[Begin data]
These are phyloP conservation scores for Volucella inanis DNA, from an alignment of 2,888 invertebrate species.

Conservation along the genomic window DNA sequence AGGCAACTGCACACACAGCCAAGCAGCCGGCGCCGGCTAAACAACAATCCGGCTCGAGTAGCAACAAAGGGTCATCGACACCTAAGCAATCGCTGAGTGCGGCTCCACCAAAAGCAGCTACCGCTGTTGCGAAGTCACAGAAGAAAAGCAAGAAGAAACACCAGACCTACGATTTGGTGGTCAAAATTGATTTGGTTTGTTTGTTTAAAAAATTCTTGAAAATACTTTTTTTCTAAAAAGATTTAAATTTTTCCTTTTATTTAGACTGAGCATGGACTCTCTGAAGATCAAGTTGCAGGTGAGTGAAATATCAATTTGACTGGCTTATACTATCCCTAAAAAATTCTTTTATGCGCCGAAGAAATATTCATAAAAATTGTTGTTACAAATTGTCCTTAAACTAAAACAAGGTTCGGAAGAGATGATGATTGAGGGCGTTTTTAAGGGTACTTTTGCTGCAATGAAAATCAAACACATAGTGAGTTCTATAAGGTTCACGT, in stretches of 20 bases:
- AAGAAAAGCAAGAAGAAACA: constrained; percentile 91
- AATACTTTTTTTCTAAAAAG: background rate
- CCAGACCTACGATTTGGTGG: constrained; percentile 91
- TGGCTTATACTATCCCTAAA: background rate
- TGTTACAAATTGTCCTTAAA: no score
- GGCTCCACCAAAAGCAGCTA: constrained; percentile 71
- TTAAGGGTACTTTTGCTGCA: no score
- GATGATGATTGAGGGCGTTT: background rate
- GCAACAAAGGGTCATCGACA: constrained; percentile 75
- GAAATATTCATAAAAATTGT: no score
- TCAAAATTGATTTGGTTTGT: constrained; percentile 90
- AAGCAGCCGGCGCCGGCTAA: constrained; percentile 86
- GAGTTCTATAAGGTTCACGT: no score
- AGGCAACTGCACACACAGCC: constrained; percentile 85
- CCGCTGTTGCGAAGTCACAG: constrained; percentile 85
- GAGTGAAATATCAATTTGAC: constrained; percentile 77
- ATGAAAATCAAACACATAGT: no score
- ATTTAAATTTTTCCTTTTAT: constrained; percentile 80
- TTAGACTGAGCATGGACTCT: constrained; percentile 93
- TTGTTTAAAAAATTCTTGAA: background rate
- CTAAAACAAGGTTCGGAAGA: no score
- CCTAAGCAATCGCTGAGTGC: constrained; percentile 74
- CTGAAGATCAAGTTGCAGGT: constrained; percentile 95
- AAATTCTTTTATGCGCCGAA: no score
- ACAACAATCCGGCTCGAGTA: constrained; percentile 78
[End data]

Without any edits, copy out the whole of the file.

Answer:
These are phyloP conservation scores for Volucella inanis DNA, from an alignment of 2,888 invertebrate species.

Conservation along the genomic window DNA sequence AGGCAACTGCACACACAGCCAAGCAGCCGGCGCCGGCTAAACAACAATCCGGCTCGAGTAGCAACAAAGGGTCATCGACACCTAAGCAATCGCTGAGTGCGGCTCCACCAAAAGCAGCTACCGCTGTTGCGAAGTCACAGAAGAAAAGCAAGAAGAAACACCAGACCTACGATTTGGTGGTCAAAATTGATTTGGTTTGTTTGTTTAAAAAATTCTTGAAAATACTTTTTTTCTAAAAAGATTTAAATTTTTCCTTTTATTTAGACTGAGCATGGACTCTCTGAAGATCAAGTTGCAGGTGAGTGAAATATCAATTTGACTGGCTTATACTATCCCTAAAAAATTCTTTTATGCGCCGAAGAAATATTCATAAAAATTGTTGTTACAAATTGTCCTTAAACTAAAACAAGGTTCGGAAGAGATGATGATTGAGGGCGTTTTTAAGGGTACTTTTGCTGCAATGAAAATCAAACACATAGTGAGTTCTATAAGGTTCACGT, in stretches of 20 bases:
- AAGAAAAGCAAGAAGAAACA: constrained; percentile 91
- AATACTTTTTTTCTAAAAAG: background rate
- CCAGACCTACGATTTGGTGG: constrained; percentile 91
- TGGCTTATACTATCCCTAAA: background rate
- TGTTACAAATTGTCCTTAAA: no score
- GGCTCCACCAAAAGCAGCTA: constrained; percentile 71
- TTAAGGGTACTTTTGCTGCA: no score
- GATGATGATTGAGGGCGTTT: background rate
- GCAACAAAGGGTCATCGACA: constrained; percentile 75
- GAAATATTCATAAAAATTGT: no score
- TCAAAATTGATTTGGTTTGT: constrained; percentile 90
- AAGCAGCCGGCGCCGGCTAA: constrained; percentile 86
- GAGTTCTATAAGGTTCACGT: no score
- AGGCAACTGCACACACAGCC: constrained; percentile 85
- CCGCTGTTGCGAAGTCACAG: constrained; percentile 85
- GAGTGAAATATCAATTTGAC: constrained; percentile 77
- ATGAAAATCAAACACATAGT: no score
- ATTTAAATTTTTCCTTTTAT: constrained; percentile 80
- TTAGACTGAGCATGGACTCT: constrained; percentile 93
- TTGTTTAAAAAATTCTTGAA: background rate
- CTAAAACAAGGTTCGGAAGA: no score
- CCTAAGCAATCGCTGAGTGC: constrained; percentile 74
- CTGAAGATCAAGTTGCAGGT: constrained; percentile 95
- AAATTCTTTTATGCGCCGAA: no score
- ACAACAATCCGGCTCGAGTA: constrained; percentile 78